At a campaign rally in Ohio, he said in regard to the torture method: 'I like it a lot. I don't think it's tough enough'
Presumptive Republican presidential nominee Donald Trump advocated for the use of waterboarding against Islamic State (IS) group militants on Wednesday.
In regards to the controversial practice, he said: "I like it a lot."
He reiterated his support for waterboarding mere hours after three suicide bombers attacked Istanbul’s Ataturk airport that killed 41 people and wounded 200 more. Turkish authorities believe IS was likely responsible for the attacks.
Trump said, "You have to fight fire with fire," after making a note about IS beheadings.
"We have to fight so viciously and violently because we're dealing with violent people," he added.
US President Barack Obama has called waterboarding torture and the method was banned under George W Bush’s presidency in 2006.
Waterboarding is the act of placing a cloth over a captive’s face and pouring water down the person's throat to stimulate drowning. It can cause severe damage to the lungs and brain as well as death.
John McCain, a Republican US senator from Arizona, strongly disagreed with Trump’s comments.
"It's not the United States of America. It's not what we are all about. It's not what we are," said McCain, who was a prisoner of war during the Vietnam War and tortured by the Vietcong.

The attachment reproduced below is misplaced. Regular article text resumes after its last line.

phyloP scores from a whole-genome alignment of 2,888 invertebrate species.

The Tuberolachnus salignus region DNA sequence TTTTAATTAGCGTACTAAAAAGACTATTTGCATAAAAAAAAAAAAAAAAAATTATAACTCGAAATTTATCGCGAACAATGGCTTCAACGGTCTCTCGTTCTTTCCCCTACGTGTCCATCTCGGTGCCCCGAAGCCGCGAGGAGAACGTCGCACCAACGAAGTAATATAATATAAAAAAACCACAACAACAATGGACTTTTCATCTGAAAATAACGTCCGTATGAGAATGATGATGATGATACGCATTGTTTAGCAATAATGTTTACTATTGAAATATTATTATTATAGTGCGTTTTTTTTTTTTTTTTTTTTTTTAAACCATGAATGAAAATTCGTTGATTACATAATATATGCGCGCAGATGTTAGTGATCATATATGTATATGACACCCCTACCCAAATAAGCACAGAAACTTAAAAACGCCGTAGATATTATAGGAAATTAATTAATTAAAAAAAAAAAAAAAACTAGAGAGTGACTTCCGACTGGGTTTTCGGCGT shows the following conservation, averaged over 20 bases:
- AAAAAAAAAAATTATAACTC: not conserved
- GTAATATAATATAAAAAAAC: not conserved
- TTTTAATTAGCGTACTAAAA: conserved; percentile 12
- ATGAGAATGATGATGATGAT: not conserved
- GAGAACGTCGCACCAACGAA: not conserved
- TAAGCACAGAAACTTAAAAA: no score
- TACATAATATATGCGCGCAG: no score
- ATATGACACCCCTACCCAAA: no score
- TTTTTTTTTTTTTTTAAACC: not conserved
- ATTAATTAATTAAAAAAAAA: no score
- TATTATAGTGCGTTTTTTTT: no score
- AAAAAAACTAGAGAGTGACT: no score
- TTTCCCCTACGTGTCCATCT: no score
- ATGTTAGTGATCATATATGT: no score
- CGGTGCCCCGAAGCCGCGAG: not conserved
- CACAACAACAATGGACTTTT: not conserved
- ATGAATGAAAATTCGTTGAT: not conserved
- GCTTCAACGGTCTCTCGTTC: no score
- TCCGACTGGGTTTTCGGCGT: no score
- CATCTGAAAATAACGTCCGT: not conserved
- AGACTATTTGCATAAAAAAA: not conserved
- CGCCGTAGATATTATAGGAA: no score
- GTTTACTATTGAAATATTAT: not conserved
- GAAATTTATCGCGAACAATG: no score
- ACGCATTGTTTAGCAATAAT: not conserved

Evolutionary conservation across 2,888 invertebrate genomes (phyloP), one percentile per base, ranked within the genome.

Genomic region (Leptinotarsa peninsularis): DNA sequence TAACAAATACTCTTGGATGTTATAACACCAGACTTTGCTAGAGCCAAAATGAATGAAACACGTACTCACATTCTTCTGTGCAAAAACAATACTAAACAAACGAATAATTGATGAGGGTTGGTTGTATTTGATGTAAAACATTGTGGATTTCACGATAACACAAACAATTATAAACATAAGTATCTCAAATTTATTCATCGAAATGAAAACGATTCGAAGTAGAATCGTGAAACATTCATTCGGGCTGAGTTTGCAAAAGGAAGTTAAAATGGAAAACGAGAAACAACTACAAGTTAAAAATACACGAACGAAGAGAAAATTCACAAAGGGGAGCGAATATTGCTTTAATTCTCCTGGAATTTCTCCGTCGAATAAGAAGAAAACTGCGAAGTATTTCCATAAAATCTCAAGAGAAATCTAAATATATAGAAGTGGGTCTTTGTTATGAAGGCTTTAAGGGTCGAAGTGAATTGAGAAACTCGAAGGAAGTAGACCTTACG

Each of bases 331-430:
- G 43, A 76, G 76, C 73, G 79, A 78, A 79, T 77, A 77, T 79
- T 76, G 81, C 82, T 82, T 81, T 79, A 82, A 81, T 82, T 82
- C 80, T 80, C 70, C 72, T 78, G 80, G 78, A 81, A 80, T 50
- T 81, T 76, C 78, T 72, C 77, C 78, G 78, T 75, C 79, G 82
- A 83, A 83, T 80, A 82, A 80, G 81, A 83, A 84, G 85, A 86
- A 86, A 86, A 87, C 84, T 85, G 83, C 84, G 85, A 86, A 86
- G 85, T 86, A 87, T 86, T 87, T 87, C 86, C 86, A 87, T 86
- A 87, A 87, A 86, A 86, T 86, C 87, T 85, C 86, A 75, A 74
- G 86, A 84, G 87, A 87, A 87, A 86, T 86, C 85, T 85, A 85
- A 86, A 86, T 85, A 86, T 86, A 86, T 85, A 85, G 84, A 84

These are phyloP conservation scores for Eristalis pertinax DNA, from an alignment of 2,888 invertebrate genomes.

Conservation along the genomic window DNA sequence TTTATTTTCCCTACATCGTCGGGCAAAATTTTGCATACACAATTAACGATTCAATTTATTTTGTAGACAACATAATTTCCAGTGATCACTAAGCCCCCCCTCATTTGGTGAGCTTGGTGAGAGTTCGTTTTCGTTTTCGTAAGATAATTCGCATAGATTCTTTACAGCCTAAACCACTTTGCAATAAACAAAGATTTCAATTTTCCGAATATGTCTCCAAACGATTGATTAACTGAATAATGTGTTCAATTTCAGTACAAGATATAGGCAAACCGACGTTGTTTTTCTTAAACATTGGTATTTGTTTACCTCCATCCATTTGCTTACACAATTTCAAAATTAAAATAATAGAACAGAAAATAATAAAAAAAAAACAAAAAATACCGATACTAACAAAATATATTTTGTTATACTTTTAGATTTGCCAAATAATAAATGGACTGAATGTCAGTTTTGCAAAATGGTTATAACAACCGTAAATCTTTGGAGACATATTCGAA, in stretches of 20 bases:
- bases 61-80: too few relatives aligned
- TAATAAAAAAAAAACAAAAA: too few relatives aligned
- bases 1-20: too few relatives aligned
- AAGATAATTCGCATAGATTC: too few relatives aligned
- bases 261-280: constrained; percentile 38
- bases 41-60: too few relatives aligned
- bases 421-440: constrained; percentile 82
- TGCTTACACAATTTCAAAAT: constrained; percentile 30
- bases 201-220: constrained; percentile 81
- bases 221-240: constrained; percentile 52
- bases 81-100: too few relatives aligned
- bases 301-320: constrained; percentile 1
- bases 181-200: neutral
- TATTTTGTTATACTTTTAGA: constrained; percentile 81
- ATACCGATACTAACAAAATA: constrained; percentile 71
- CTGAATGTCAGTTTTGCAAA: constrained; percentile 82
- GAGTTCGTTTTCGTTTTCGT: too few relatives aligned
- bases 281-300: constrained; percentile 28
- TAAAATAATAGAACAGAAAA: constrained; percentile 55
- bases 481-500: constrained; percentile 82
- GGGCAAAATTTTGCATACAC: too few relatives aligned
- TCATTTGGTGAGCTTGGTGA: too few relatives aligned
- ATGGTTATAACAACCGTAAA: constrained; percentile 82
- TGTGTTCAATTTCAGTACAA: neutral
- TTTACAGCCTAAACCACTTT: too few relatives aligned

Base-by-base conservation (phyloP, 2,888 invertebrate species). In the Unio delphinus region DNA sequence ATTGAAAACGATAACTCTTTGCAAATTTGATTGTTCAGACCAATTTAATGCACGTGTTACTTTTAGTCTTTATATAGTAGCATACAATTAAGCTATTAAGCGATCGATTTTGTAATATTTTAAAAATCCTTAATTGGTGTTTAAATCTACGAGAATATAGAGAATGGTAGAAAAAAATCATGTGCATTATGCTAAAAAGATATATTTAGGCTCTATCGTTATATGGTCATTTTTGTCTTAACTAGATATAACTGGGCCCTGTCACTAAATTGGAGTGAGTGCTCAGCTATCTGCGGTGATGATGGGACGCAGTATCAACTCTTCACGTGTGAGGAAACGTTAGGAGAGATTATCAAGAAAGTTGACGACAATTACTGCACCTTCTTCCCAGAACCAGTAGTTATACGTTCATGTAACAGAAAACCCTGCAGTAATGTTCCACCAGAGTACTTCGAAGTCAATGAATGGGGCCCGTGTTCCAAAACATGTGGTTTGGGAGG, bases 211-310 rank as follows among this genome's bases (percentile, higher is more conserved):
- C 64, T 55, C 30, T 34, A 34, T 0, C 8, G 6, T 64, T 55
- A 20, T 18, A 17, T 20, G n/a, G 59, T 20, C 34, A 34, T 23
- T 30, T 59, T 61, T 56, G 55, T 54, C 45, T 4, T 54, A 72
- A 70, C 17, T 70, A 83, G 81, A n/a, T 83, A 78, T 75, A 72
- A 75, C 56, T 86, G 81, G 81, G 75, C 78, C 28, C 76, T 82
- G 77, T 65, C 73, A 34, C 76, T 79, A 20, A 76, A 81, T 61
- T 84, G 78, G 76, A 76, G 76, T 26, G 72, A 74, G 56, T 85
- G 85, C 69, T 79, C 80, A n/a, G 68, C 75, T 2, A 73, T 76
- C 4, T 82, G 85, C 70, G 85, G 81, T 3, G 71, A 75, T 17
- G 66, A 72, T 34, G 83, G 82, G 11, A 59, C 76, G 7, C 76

Trump and his Democratic rival for president, former secretary of state Hillary Clinton, have both seen a decrease of support, a poll released on Wednesday showed.
Respondents to the latest Quinnipiac University national poll put Clinton ahead of Trump just 42 percent to 40 percent, a narrowing from Clinton's four-point margin in the organisation's 1 June survey.
It is also considerably closer than the 12-point Clinton advantage in an ABC News/Washington Post poll published Sunday which highlighted Clinton capitalising on Trump's recent missteps.
During Trump’s rally, the real estate mogul asked the crowd: “What do you think about waterboarding?"
As the crowd cheered, Trump said, "I don't think it's tough enough."
It was not the first time Trump has shown support for the practice. During a Republican primary debate in February he vowed to "bring back a hell of a lot worse than waterboarding".